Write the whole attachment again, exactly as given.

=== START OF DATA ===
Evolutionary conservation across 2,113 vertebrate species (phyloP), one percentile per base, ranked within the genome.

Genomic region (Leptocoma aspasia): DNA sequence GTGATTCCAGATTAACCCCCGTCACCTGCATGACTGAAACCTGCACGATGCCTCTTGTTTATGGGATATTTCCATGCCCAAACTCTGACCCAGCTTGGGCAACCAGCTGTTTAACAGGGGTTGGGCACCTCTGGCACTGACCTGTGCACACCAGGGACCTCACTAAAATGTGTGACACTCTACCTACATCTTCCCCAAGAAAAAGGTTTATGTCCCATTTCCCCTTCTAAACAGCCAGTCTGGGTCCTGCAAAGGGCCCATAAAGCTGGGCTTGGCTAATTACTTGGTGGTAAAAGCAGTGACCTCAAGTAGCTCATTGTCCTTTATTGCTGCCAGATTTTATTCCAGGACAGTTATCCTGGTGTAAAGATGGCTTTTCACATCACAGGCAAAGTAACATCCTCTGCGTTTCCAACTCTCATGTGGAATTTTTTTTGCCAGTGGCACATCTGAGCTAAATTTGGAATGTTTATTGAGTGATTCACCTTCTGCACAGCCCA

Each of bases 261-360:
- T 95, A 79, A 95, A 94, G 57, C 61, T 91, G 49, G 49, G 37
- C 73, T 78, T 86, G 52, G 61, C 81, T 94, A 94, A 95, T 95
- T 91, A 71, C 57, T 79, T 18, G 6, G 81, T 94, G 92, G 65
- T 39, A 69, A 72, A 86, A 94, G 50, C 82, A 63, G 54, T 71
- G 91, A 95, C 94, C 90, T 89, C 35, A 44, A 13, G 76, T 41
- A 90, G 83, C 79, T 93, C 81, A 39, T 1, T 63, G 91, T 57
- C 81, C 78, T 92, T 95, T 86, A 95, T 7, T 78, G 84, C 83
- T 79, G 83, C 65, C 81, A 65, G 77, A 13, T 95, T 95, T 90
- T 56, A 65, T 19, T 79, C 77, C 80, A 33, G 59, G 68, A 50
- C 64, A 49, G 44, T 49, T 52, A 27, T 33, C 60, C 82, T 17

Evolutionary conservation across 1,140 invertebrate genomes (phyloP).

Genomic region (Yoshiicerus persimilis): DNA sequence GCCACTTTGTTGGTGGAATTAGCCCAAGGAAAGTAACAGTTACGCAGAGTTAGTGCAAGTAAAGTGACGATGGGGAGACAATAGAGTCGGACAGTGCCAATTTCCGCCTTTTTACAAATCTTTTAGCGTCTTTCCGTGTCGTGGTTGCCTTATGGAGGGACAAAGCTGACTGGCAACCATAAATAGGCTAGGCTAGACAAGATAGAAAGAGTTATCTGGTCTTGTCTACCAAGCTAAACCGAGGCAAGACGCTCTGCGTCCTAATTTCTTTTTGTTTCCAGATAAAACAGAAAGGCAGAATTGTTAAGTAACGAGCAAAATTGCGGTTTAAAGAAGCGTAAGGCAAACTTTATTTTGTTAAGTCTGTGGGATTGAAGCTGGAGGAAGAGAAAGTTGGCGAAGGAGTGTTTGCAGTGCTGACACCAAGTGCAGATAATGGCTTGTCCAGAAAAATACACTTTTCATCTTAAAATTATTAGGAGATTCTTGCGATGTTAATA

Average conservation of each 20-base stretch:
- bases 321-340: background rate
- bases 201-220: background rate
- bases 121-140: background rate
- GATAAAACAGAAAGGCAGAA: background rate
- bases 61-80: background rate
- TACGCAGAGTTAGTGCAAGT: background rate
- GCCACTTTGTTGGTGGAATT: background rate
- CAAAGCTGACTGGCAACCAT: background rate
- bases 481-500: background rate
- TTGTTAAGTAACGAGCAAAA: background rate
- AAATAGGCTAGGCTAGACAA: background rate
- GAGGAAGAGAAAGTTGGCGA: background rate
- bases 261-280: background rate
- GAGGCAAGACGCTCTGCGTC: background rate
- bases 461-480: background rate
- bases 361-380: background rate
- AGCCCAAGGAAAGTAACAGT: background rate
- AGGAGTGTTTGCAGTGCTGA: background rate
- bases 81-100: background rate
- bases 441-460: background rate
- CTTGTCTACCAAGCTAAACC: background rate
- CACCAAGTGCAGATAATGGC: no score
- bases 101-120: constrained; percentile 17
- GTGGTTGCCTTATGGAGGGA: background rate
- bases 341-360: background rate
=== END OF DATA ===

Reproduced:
Evolutionary conservation across 2,113 vertebrate species (phyloP), one percentile per base, ranked within the genome.

Genomic region (Leptocoma aspasia): DNA sequence GTGATTCCAGATTAACCCCCGTCACCTGCATGACTGAAACCTGCACGATGCCTCTTGTTTATGGGATATTTCCATGCCCAAACTCTGACCCAGCTTGGGCAACCAGCTGTTTAACAGGGGTTGGGCACCTCTGGCACTGACCTGTGCACACCAGGGACCTCACTAAAATGTGTGACACTCTACCTACATCTTCCCCAAGAAAAAGGTTTATGTCCCATTTCCCCTTCTAAACAGCCAGTCTGGGTCCTGCAAAGGGCCCATAAAGCTGGGCTTGGCTAATTACTTGGTGGTAAAAGCAGTGACCTCAAGTAGCTCATTGTCCTTTATTGCTGCCAGATTTTATTCCAGGACAGTTATCCTGGTGTAAAGATGGCTTTTCACATCACAGGCAAAGTAACATCCTCTGCGTTTCCAACTCTCATGTGGAATTTTTTTTGCCAGTGGCACATCTGAGCTAAATTTGGAATGTTTATTGAGTGATTCACCTTCTGCACAGCCCA

Each of bases 261-360:
- T 95, A 79, A 95, A 94, G 57, C 61, T 91, G 49, G 49, G 37
- C 73, T 78, T 86, G 52, G 61, C 81, T 94, A 94, A 95, T 95
- T 91, A 71, C 57, T 79, T 18, G 6, G 81, T 94, G 92, G 65
- T 39, A 69, A 72, A 86, A 94, G 50, C 82, A 63, G 54, T 71
- G 91, A 95, C 94, C 90, T 89, C 35, A 44, A 13, G 76, T 41
- A 90, G 83, C 79, T 93, C 81, A 39, T 1, T 63, G 91, T 57
- C 81, C 78, T 92, T 95, T 86, A 95, T 7, T 78, G 84, C 83
- T 79, G 83, C 65, C 81, A 65, G 77, A 13, T 95, T 95, T 90
- T 56, A 65, T 19, T 79, C 77, C 80, A 33, G 59, G 68, A 50
- C 64, A 49, G 44, T 49, T 52, A 27, T 33, C 60, C 82, T 17

Evolutionary conservation across 1,140 invertebrate genomes (phyloP).

Genomic region (Yoshiicerus persimilis): DNA sequence GCCACTTTGTTGGTGGAATTAGCCCAAGGAAAGTAACAGTTACGCAGAGTTAGTGCAAGTAAAGTGACGATGGGGAGACAATAGAGTCGGACAGTGCCAATTTCCGCCTTTTTACAAATCTTTTAGCGTCTTTCCGTGTCGTGGTTGCCTTATGGAGGGACAAAGCTGACTGGCAACCATAAATAGGCTAGGCTAGACAAGATAGAAAGAGTTATCTGGTCTTGTCTACCAAGCTAAACCGAGGCAAGACGCTCTGCGTCCTAATTTCTTTTTGTTTCCAGATAAAACAGAAAGGCAGAATTGTTAAGTAACGAGCAAAATTGCGGTTTAAAGAAGCGTAAGGCAAACTTTATTTTGTTAAGTCTGTGGGATTGAAGCTGGAGGAAGAGAAAGTTGGCGAAGGAGTGTTTGCAGTGCTGACACCAAGTGCAGATAATGGCTTGTCCAGAAAAATACACTTTTCATCTTAAAATTATTAGGAGATTCTTGCGATGTTAATA

Average conservation of each 20-base stretch:
- bases 321-340: background rate
- bases 201-220: background rate
- bases 121-140: background rate
- GATAAAACAGAAAGGCAGAA: background rate
- bases 61-80: background rate
- TACGCAGAGTTAGTGCAAGT: background rate
- GCCACTTTGTTGGTGGAATT: background rate
- CAAAGCTGACTGGCAACCAT: background rate
- bases 481-500: background rate
- TTGTTAAGTAACGAGCAAAA: background rate
- AAATAGGCTAGGCTAGACAA: background rate
- GAGGAAGAGAAAGTTGGCGA: background rate
- bases 261-280: background rate
- GAGGCAAGACGCTCTGCGTC: background rate
- bases 461-480: background rate
- bases 361-380: background rate
- AGCCCAAGGAAAGTAACAGT: background rate
- AGGAGTGTTTGCAGTGCTGA: background rate
- bases 81-100: background rate
- bases 441-460: background rate
- CTTGTCTACCAAGCTAAACC: background rate
- CACCAAGTGCAGATAATGGC: no score
- bases 101-120: constrained; percentile 17
- GTGGTTGCCTTATGGAGGGA: background rate
- bases 341-360: background rate